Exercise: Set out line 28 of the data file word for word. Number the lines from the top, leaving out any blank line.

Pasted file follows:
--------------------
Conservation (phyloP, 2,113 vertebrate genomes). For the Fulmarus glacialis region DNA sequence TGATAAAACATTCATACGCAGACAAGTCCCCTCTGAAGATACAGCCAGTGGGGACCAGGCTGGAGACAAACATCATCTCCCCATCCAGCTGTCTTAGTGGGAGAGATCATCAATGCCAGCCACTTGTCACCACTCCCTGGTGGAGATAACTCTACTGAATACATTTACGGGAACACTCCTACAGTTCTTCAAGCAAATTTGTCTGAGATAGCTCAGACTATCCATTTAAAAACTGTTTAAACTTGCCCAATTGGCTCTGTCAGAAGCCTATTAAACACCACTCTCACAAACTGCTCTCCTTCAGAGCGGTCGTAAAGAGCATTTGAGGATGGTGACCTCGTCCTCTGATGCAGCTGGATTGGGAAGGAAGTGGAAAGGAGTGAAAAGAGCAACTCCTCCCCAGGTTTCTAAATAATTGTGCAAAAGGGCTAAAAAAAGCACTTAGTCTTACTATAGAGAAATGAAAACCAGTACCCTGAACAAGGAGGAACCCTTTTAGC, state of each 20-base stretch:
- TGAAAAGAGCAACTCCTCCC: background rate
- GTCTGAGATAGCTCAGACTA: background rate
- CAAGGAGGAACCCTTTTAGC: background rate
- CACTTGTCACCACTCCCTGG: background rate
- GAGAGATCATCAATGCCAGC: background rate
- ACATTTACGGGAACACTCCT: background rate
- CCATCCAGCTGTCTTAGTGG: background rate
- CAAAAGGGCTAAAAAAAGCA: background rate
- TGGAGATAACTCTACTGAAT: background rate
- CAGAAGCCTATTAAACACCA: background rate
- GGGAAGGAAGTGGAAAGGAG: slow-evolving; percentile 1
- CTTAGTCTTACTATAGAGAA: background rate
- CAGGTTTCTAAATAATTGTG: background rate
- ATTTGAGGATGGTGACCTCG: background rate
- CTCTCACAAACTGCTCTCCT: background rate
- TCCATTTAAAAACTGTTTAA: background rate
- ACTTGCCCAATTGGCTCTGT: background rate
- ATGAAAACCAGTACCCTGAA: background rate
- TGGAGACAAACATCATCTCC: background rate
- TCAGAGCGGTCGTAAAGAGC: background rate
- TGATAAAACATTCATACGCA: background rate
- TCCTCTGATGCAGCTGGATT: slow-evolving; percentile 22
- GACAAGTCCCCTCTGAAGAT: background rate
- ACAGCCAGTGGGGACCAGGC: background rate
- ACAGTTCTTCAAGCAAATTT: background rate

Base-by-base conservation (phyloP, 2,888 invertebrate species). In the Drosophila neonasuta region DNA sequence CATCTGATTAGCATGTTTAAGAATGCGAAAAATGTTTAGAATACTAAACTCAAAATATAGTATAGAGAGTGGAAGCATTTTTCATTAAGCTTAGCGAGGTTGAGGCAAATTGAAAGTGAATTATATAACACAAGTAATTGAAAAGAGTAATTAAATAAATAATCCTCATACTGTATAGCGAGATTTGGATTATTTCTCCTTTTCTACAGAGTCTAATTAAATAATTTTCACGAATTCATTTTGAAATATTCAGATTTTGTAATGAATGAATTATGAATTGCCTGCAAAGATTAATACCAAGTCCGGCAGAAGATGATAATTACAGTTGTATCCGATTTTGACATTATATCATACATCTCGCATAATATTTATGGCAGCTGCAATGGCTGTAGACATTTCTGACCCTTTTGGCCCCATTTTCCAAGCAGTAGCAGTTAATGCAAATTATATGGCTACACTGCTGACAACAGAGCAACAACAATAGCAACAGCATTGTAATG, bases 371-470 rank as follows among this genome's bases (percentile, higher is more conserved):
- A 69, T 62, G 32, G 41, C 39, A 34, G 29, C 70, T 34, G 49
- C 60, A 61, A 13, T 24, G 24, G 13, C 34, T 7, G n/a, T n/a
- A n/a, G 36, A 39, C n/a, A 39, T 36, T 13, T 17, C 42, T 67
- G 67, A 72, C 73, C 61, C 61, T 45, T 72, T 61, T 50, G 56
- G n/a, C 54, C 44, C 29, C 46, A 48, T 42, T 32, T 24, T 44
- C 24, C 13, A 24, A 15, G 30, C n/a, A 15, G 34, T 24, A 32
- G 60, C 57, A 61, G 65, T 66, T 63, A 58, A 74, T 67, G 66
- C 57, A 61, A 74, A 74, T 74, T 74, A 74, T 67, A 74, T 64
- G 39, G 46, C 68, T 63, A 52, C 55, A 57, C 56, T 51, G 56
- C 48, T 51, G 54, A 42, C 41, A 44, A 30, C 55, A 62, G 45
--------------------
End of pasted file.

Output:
- A 69, T 62, G 32, G 41, C 39, A 34, G 29, C 70, T 34, G 49